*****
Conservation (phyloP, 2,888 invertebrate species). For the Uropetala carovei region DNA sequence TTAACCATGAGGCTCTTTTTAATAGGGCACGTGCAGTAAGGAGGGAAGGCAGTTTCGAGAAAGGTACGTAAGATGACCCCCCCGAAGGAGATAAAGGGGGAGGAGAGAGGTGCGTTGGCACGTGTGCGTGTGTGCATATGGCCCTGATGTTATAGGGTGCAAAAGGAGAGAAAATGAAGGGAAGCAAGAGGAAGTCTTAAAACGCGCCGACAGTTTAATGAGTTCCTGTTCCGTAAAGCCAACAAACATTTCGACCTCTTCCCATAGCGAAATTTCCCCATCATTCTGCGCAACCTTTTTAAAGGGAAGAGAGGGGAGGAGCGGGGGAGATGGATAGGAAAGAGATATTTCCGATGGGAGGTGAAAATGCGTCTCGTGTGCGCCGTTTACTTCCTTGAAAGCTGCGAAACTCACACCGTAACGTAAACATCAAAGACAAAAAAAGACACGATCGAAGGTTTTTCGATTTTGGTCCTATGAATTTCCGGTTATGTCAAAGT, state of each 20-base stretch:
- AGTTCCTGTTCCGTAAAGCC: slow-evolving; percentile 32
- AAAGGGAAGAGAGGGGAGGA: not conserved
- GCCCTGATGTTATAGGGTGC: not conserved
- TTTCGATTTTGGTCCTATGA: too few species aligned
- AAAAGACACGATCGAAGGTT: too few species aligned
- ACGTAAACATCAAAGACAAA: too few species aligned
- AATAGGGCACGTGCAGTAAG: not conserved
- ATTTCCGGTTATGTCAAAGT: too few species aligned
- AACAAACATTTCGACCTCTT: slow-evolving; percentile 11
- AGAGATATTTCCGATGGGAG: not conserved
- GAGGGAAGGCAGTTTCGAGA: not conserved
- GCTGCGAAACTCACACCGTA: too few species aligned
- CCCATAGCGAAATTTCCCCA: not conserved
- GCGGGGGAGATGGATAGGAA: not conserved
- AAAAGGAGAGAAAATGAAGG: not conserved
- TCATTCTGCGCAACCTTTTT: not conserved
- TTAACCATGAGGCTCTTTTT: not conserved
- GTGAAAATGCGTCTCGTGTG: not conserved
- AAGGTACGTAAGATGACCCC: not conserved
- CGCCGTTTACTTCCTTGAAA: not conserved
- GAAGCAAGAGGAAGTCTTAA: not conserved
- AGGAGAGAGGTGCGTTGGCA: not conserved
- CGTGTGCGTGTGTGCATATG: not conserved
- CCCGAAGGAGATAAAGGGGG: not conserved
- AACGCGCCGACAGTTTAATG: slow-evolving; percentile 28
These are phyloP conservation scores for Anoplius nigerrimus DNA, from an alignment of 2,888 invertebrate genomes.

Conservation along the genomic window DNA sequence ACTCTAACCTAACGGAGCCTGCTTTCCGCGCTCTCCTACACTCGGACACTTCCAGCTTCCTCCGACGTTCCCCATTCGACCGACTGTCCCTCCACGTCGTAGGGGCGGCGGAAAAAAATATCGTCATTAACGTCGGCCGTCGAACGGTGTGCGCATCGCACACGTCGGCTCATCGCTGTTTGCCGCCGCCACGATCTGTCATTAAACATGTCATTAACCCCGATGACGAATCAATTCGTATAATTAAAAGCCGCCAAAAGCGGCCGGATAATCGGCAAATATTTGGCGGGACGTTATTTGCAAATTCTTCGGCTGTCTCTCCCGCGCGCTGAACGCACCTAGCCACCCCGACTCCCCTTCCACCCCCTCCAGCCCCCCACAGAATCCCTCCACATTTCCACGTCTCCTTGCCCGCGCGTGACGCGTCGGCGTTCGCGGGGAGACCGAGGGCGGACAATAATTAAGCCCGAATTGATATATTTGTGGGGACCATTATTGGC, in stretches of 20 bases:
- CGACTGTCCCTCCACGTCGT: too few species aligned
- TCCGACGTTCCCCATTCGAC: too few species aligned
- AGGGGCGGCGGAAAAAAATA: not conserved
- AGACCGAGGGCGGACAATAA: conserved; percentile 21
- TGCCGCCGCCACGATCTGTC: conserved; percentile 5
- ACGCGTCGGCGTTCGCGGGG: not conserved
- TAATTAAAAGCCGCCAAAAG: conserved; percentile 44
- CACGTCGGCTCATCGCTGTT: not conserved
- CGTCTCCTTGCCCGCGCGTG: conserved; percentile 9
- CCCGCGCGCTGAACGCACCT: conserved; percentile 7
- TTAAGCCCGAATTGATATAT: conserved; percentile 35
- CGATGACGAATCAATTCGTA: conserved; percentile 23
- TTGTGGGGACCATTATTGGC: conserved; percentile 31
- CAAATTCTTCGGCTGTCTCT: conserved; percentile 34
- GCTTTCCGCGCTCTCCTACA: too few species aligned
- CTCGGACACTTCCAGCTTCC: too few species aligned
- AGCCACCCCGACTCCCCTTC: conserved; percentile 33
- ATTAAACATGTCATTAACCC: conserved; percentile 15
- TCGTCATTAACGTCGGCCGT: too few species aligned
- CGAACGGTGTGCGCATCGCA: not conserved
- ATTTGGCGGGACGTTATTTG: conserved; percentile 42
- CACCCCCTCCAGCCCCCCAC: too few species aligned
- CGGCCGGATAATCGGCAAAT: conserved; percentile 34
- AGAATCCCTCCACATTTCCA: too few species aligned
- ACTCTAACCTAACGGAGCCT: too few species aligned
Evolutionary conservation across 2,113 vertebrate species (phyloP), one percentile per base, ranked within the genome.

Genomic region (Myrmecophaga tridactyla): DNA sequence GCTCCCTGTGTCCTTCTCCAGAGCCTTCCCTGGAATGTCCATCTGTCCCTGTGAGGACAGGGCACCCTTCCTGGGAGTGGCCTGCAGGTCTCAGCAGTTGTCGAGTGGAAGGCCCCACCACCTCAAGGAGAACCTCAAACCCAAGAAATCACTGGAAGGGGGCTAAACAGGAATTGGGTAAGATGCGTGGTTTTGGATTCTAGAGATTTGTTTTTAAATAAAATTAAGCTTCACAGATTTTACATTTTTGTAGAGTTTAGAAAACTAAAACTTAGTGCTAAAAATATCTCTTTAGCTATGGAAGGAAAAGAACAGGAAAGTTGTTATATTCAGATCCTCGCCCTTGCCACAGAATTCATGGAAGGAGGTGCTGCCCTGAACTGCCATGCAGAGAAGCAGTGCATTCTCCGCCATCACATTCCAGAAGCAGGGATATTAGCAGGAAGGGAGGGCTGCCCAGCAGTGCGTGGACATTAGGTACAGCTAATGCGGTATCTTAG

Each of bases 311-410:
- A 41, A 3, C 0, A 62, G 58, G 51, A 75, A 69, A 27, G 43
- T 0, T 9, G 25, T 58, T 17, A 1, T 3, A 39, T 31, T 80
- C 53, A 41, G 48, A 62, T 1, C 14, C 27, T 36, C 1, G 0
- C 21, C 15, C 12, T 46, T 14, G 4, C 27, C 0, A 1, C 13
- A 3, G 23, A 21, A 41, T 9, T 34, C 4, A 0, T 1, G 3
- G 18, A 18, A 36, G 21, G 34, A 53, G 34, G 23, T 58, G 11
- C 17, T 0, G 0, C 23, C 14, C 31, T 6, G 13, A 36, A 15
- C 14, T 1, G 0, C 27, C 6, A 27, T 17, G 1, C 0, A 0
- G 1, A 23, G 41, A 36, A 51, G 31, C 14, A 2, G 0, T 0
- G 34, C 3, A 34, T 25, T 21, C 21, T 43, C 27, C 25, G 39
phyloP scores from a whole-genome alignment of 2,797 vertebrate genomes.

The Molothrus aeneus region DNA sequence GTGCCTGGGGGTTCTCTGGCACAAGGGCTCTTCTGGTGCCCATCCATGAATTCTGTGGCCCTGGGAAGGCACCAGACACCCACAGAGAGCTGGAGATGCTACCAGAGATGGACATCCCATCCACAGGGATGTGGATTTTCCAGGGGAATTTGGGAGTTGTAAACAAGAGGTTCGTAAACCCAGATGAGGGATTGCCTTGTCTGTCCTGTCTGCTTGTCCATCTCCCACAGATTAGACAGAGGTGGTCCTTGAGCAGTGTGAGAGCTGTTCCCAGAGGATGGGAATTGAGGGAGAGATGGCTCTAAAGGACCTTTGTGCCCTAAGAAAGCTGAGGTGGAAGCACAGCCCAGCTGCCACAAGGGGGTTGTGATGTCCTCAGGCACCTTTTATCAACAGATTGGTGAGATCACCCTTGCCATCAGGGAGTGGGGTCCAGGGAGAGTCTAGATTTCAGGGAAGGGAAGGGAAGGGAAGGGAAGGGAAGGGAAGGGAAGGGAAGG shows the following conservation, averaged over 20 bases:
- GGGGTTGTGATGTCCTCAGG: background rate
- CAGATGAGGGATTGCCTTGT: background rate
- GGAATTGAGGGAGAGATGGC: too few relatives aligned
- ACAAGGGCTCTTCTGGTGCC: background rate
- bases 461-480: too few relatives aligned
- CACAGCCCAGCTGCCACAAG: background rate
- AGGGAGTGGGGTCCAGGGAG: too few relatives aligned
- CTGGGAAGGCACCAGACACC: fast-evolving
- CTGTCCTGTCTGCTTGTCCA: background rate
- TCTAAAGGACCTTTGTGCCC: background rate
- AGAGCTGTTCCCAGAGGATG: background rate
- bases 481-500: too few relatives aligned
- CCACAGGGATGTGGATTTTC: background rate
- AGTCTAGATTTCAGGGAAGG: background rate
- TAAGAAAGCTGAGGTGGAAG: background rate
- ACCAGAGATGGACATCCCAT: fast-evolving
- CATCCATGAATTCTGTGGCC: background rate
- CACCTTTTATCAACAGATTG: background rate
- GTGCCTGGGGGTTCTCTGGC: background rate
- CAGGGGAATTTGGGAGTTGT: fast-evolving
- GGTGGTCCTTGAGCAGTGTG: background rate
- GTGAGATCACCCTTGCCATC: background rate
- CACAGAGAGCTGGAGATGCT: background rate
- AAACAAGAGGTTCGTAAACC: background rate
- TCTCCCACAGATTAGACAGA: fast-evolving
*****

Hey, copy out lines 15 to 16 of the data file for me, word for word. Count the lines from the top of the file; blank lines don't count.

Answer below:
- GCGGGGGAGATGGATAGGAA: not conserved
- AAAAGGAGAGAAAATGAAGG: not conserved